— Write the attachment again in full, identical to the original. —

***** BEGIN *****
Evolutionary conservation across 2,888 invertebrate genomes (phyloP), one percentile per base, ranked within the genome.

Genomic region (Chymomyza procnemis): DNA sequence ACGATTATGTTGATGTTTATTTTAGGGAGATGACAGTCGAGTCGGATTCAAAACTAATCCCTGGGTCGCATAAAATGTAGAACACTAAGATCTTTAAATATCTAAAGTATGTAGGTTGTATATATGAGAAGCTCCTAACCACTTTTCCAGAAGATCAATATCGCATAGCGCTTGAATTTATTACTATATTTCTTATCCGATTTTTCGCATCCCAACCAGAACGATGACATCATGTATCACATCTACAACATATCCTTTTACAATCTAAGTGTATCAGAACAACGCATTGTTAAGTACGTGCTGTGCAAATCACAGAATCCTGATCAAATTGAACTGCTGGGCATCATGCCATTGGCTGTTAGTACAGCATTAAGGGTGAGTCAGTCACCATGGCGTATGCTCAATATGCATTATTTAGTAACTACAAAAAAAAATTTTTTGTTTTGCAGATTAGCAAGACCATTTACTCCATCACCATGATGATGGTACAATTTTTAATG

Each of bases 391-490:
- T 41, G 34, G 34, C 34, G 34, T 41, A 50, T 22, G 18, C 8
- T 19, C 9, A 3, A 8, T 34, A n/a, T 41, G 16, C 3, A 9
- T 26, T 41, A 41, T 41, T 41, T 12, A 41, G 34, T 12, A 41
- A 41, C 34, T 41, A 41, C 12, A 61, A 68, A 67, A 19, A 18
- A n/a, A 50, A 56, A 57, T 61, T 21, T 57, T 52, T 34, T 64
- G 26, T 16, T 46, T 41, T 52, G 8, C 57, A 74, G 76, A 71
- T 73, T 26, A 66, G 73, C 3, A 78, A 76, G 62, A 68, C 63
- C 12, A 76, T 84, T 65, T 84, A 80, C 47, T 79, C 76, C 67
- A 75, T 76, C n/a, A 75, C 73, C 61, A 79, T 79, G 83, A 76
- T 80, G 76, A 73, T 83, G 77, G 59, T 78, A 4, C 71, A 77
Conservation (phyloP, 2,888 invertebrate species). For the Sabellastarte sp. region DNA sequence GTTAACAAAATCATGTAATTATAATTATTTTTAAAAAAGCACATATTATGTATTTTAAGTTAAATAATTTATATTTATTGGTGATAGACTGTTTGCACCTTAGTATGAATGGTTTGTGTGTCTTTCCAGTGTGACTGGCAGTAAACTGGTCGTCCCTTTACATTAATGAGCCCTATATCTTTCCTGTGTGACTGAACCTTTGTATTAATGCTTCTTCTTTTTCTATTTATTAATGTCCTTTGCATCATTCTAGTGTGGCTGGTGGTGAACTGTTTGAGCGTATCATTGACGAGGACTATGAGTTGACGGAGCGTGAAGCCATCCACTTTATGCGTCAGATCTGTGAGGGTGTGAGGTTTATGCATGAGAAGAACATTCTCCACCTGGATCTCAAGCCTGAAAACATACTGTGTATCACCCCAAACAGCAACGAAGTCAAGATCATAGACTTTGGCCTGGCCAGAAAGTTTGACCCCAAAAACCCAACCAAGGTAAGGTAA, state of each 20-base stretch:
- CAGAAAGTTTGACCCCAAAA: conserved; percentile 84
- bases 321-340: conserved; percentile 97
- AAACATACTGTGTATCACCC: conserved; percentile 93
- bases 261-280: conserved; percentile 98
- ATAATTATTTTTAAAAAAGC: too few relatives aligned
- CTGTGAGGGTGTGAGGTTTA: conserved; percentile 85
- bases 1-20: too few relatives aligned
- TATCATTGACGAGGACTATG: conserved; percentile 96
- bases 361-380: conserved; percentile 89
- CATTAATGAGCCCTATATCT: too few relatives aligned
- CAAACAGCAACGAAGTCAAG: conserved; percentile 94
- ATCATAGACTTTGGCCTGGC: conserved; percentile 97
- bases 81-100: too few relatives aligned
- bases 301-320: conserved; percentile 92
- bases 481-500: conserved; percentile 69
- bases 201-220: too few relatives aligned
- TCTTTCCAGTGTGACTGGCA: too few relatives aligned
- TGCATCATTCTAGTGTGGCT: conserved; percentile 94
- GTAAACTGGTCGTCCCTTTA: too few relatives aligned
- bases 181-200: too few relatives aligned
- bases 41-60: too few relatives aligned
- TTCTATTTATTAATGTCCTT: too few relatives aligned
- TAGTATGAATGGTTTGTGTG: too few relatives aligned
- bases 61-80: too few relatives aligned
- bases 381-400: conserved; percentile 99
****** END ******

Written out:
Evolutionary conservation across 2,888 invertebrate genomes (phyloP), one percentile per base, ranked within the genome.

Genomic region (Chymomyza procnemis): DNA sequence ACGATTATGTTGATGTTTATTTTAGGGAGATGACAGTCGAGTCGGATTCAAAACTAATCCCTGGGTCGCATAAAATGTAGAACACTAAGATCTTTAAATATCTAAAGTATGTAGGTTGTATATATGAGAAGCTCCTAACCACTTTTCCAGAAGATCAATATCGCATAGCGCTTGAATTTATTACTATATTTCTTATCCGATTTTTCGCATCCCAACCAGAACGATGACATCATGTATCACATCTACAACATATCCTTTTACAATCTAAGTGTATCAGAACAACGCATTGTTAAGTACGTGCTGTGCAAATCACAGAATCCTGATCAAATTGAACTGCTGGGCATCATGCCATTGGCTGTTAGTACAGCATTAAGGGTGAGTCAGTCACCATGGCGTATGCTCAATATGCATTATTTAGTAACTACAAAAAAAAATTTTTTGTTTTGCAGATTAGCAAGACCATTTACTCCATCACCATGATGATGGTACAATTTTTAATG

Each of bases 391-490:
- T 41, G 34, G 34, C 34, G 34, T 41, A 50, T 22, G 18, C 8
- T 19, C 9, A 3, A 8, T 34, A n/a, T 41, G 16, C 3, A 9
- T 26, T 41, A 41, T 41, T 41, T 12, A 41, G 34, T 12, A 41
- A 41, C 34, T 41, A 41, C 12, A 61, A 68, A 67, A 19, A 18
- A n/a, A 50, A 56, A 57, T 61, T 21, T 57, T 52, T 34, T 64
- G 26, T 16, T 46, T 41, T 52, G 8, C 57, A 74, G 76, A 71
- T 73, T 26, A 66, G 73, C 3, A 78, A 76, G 62, A 68, C 63
- C 12, A 76, T 84, T 65, T 84, A 80, C 47, T 79, C 76, C 67
- A 75, T 76, C n/a, A 75, C 73, C 61, A 79, T 79, G 83, A 76
- T 80, G 76, A 73, T 83, G 77, G 59, T 78, A 4, C 71, A 77
Conservation (phyloP, 2,888 invertebrate species). For the Sabellastarte sp. region DNA sequence GTTAACAAAATCATGTAATTATAATTATTTTTAAAAAAGCACATATTATGTATTTTAAGTTAAATAATTTATATTTATTGGTGATAGACTGTTTGCACCTTAGTATGAATGGTTTGTGTGTCTTTCCAGTGTGACTGGCAGTAAACTGGTCGTCCCTTTACATTAATGAGCCCTATATCTTTCCTGTGTGACTGAACCTTTGTATTAATGCTTCTTCTTTTTCTATTTATTAATGTCCTTTGCATCATTCTAGTGTGGCTGGTGGTGAACTGTTTGAGCGTATCATTGACGAGGACTATGAGTTGACGGAGCGTGAAGCCATCCACTTTATGCGTCAGATCTGTGAGGGTGTGAGGTTTATGCATGAGAAGAACATTCTCCACCTGGATCTCAAGCCTGAAAACATACTGTGTATCACCCCAAACAGCAACGAAGTCAAGATCATAGACTTTGGCCTGGCCAGAAAGTTTGACCCCAAAAACCCAACCAAGGTAAGGTAA, state of each 20-base stretch:
- CAGAAAGTTTGACCCCAAAA: conserved; percentile 84
- bases 321-340: conserved; percentile 97
- AAACATACTGTGTATCACCC: conserved; percentile 93
- bases 261-280: conserved; percentile 98
- ATAATTATTTTTAAAAAAGC: too few relatives aligned
- CTGTGAGGGTGTGAGGTTTA: conserved; percentile 85
- bases 1-20: too few relatives aligned
- TATCATTGACGAGGACTATG: conserved; percentile 96
- bases 361-380: conserved; percentile 89
- CATTAATGAGCCCTATATCT: too few relatives aligned
- CAAACAGCAACGAAGTCAAG: conserved; percentile 94
- ATCATAGACTTTGGCCTGGC: conserved; percentile 97
- bases 81-100: too few relatives aligned
- bases 301-320: conserved; percentile 92
- bases 481-500: conserved; percentile 69
- bases 201-220: too few relatives aligned
- TCTTTCCAGTGTGACTGGCA: too few relatives aligned
- TGCATCATTCTAGTGTGGCT: conserved; percentile 94
- GTAAACTGGTCGTCCCTTTA: too few relatives aligned
- bases 181-200: too few relatives aligned
- bases 41-60: too few relatives aligned
- TTCTATTTATTAATGTCCTT: too few relatives aligned
- TAGTATGAATGGTTTGTGTG: too few relatives aligned
- bases 61-80: too few relatives aligned
- bases 381-400: conserved; percentile 99